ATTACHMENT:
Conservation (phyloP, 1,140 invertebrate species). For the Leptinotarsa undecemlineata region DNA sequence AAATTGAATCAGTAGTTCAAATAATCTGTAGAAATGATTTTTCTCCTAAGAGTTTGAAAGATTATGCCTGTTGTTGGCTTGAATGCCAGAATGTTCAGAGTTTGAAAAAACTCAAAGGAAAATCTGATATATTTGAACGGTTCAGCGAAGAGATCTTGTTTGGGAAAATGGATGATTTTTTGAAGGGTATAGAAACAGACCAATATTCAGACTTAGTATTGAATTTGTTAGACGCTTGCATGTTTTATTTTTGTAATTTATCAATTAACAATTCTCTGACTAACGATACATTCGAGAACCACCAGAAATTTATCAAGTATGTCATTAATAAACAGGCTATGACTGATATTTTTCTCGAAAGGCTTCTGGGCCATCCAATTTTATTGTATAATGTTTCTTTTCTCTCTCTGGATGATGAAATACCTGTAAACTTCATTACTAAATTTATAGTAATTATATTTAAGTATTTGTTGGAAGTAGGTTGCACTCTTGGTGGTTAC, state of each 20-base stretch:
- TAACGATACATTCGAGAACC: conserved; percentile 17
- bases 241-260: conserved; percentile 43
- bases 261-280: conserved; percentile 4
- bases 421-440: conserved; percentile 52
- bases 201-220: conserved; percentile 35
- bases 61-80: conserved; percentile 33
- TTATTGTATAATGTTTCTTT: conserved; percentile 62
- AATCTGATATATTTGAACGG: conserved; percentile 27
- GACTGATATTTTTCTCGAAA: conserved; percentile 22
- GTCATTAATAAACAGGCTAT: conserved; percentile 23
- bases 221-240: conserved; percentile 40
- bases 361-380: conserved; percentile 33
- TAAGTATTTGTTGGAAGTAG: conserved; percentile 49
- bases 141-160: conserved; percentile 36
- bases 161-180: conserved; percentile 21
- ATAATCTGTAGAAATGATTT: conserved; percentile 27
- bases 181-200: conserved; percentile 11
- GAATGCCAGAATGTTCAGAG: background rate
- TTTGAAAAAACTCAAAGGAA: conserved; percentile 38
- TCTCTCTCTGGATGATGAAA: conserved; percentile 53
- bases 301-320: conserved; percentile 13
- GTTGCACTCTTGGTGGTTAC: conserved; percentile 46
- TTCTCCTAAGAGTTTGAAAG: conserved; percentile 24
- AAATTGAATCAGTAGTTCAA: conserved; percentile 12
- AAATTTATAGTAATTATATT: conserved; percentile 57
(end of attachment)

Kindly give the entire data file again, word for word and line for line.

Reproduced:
Conservation (phyloP, 1,140 invertebrate species). For the Leptinotarsa undecemlineata region DNA sequence AAATTGAATCAGTAGTTCAAATAATCTGTAGAAATGATTTTTCTCCTAAGAGTTTGAAAGATTATGCCTGTTGTTGGCTTGAATGCCAGAATGTTCAGAGTTTGAAAAAACTCAAAGGAAAATCTGATATATTTGAACGGTTCAGCGAAGAGATCTTGTTTGGGAAAATGGATGATTTTTTGAAGGGTATAGAAACAGACCAATATTCAGACTTAGTATTGAATTTGTTAGACGCTTGCATGTTTTATTTTTGTAATTTATCAATTAACAATTCTCTGACTAACGATACATTCGAGAACCACCAGAAATTTATCAAGTATGTCATTAATAAACAGGCTATGACTGATATTTTTCTCGAAAGGCTTCTGGGCCATCCAATTTTATTGTATAATGTTTCTTTTCTCTCTCTGGATGATGAAATACCTGTAAACTTCATTACTAAATTTATAGTAATTATATTTAAGTATTTGTTGGAAGTAGGTTGCACTCTTGGTGGTTAC, state of each 20-base stretch:
- TAACGATACATTCGAGAACC: conserved; percentile 17
- bases 241-260: conserved; percentile 43
- bases 261-280: conserved; percentile 4
- bases 421-440: conserved; percentile 52
- bases 201-220: conserved; percentile 35
- bases 61-80: conserved; percentile 33
- TTATTGTATAATGTTTCTTT: conserved; percentile 62
- AATCTGATATATTTGAACGG: conserved; percentile 27
- GACTGATATTTTTCTCGAAA: conserved; percentile 22
- GTCATTAATAAACAGGCTAT: conserved; percentile 23
- bases 221-240: conserved; percentile 40
- bases 361-380: conserved; percentile 33
- TAAGTATTTGTTGGAAGTAG: conserved; percentile 49
- bases 141-160: conserved; percentile 36
- bases 161-180: conserved; percentile 21
- ATAATCTGTAGAAATGATTT: conserved; percentile 27
- bases 181-200: conserved; percentile 11
- GAATGCCAGAATGTTCAGAG: background rate
- TTTGAAAAAACTCAAAGGAA: conserved; percentile 38
- TCTCTCTCTGGATGATGAAA: conserved; percentile 53
- bases 301-320: conserved; percentile 13
- GTTGCACTCTTGGTGGTTAC: conserved; percentile 46
- TTCTCCTAAGAGTTTGAAAG: conserved; percentile 24
- AAATTGAATCAGTAGTTCAA: conserved; percentile 12
- AAATTTATAGTAATTATATT: conserved; percentile 57